You can petition to have the right restored. At the time, a “felon” was specific and pretty much only meant violent, dangerous criminal. The list of crimes considered felonies has expanded, and isnt standardized (being determined at state level). However the wording of the law passed in 1968 hasnt been changed. However however, you can petition to have the right restored.

  4. DCG

    hagen, the constitution allows for firearms for a “well regulated militia,” not for people who think they can legally blast home intruders (9 times out of 10 you cant, fyi).

    You should try reading it before you go touting your constitutional rights. It’s not as black and white as you probably think.

    1. GunDoc75

      Guess again, DCG. SCOTUS (in both Heller & McDonald) held that the right to self defense is held as an INDIVIDUAL right, as the Militia of the day was to be every man of fighting age.
      Having lived in Kennesaw, I love that law. The biggest crime problems are alcohol related, mostly DUIs. Compare that to major cities like Atlanta, New York, LA, or Detroit; or, better yet, compare it to similar sized cities, like Mansfield, OH, Smyrna, GA, or anywhere in Illinois.
      Once I have my teaching degree & certifications, you can be sure I will be applying to Kennesaw area schools.
      I ride. I carry. I vote.

  5. Harry

    Hagen, you gave up that constitutional right when you committed a felony. And chances are you committed many many felonies before your were caught and convicted. Your only recourse is a black powder firearm or get an expungement, a governor’s pardon or a presidential pardon (good luck!). As a taxpayer, we don’t have the time or the money to check out every felon to determine if they should have a gun again. The federal gov’t stopped wasting taxpayer’s money doing “relief of disabilities” investigations to give felons back their gun rights over 20 years agon when so many of them were found committing crimes again with firearms after their rights were restored. The rest of us will enjoy our 2nd Amendment rights.

  6. James

    Actually im partially on Hagen’s side I believe the right to own a firearm should be on a case by case basis for people who have felonies. However I believe it should not come out of taxpayers pockets. Honestly, the person wanting their rights back should pay all nessicary fees incurred throughout the process. Owning a firearm is obviously a responsible as far as keeping it in good service and stocking necessities (eg ammunition) not only that but I also believe that no matter how hard you try and control something be it guns or drugs (for example) there will ALWAYS be a supply and demand. So as far as trying to control the hands of who gets a gun I believe that everybody should be allowed at least one firearm free and clear (not price wise but background check and what not) I also believe that their picture be taken and placed on an INTERNATIONAL database so should his/her “right to carry” be revoked he/she must begin the process to have the “right to carry” reinstated.

  7. PATRICIA COOMBS

    I personally lived in KENNESAW , GA. for over 10 yrs. and loved the People and the Town. My 4 children went to school there, worked there, got married there, started their family there, and if I were to move back to Ga. it would be to KENNESAW,GA. It is a wonderful place to live. A lot of other towns should think about this law they may be surprised with what it could do for their community.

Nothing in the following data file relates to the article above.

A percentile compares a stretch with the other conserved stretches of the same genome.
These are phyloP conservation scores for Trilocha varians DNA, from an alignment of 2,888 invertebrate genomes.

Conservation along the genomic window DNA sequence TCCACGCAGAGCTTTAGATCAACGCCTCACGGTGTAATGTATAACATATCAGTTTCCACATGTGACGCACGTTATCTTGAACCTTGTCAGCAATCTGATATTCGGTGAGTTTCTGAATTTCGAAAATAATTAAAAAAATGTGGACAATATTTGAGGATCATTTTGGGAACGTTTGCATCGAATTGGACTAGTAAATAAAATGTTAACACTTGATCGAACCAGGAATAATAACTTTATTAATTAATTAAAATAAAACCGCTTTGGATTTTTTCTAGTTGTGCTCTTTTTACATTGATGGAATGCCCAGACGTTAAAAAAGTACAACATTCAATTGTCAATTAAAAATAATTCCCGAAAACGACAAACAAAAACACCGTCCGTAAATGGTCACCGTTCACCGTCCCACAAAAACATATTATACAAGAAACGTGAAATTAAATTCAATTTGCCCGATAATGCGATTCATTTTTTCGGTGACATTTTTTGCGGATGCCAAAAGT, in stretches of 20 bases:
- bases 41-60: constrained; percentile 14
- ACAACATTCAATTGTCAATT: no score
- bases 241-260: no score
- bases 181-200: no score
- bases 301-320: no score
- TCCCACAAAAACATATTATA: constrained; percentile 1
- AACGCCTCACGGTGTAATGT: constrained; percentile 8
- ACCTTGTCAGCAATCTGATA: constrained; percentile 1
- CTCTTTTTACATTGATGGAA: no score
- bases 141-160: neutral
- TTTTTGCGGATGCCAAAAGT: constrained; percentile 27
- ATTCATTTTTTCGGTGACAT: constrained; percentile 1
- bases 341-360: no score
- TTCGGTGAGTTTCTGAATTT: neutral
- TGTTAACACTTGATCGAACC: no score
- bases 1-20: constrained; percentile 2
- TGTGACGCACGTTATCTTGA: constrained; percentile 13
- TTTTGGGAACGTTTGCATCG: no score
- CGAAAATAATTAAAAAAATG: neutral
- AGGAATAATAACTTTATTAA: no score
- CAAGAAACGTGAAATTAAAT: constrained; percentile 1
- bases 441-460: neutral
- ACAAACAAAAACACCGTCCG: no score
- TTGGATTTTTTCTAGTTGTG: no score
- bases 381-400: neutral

8. Rick Malone

    I moved to Kennesaw in 2000. When I went to set up my city utilities I was asked if I owned a gun and was told it was the law. I said yes and that was it. NO registration, NO permits No forms of any kind. Another reason the crime rate is low is because you can’t turn a corner without seeing a police car.

  9. nrev

    One thing to address here. I see felony class as way too wide of a blanket here. Several years ago around 2000, my health got bad my then wife left, and I was later charged with the FELONY of non support due to my inability to work. When I was subsequently placed on probation as the result of being deemed guilty of this heinous offense. The probation officer informed me that they treated all offenders the same, regardless of the offense. I ask those who support the views of ChrisW and Harry, should such crimes as these even be classified as felonies and the offenders be regarded the same as an armed robber, rapist or mob muscle? Do you support the once a criminal always a criminal theory?

    As far as the constitution’s “well regulated militia,” as DCG states very incompletely, I love it when people quote 3 words as a whole concept, we are to maintain a ” well regulated militia,” in order to keep the government in check and to prevent it from getting too big and overly controlling. We are actually mandated by the constitution to insure that this doesn’t happen. Not working very well is it?

    BTW Hagen, Executive Clemency or Governors Pardon depending on your state is what you would file to have your rights restored. It’s not that much paperwork and if your recent history is clean it stands a good chance of being granted. Go through the right channels though.

  10. nrev

    Sorry about this. I missed a point I intended to address. The persons that process the paperwork for pardons, clemency etc. are already getting paid to do their job. It’s not contracted out per case or lot. In most cases, I don’t know how it is in all states, the petitioner pays the filing fees, if there are any, not the public. Make certain of the facts before spouting opinions.

  11. KDR

    DCG, you should check out District of Columbia vs. Heller, where the Supreme Court ruled that the Second Amendment protects an individual’s right to own a gun unconnected to service in a militia and that it is lawful to use it for self defense within the home. I think everybody should do their research before they tell others to do so, don’t you agree?

  12. Lisa

    “The city’s crime rate continues to be far below other metro Atlanta city’s with similar populations, like Decatur”

    Please change the second “city’s” to “cities” which is the plural form of “city.”
    Thanks in advance

  13. Vic

    Hay – Kennesaw, Georgia.. Your right the Criminals Will Hate it. But our stupid Government wants the Criminals to take over, that’s one reason they want our guns. It is proven – that any country that has had Gun Control, crime risen to outrageous heights. The other, is so that the Government can be bigger crooks, and control us even more.

    The Government should be buying everyone a gun for protection. The Police can’t protect us. ?? And why are they using our tax money to buy more ammo. They already have 10 yrs of war stocked supply of ammo, and now they are buying more??? For who? The US…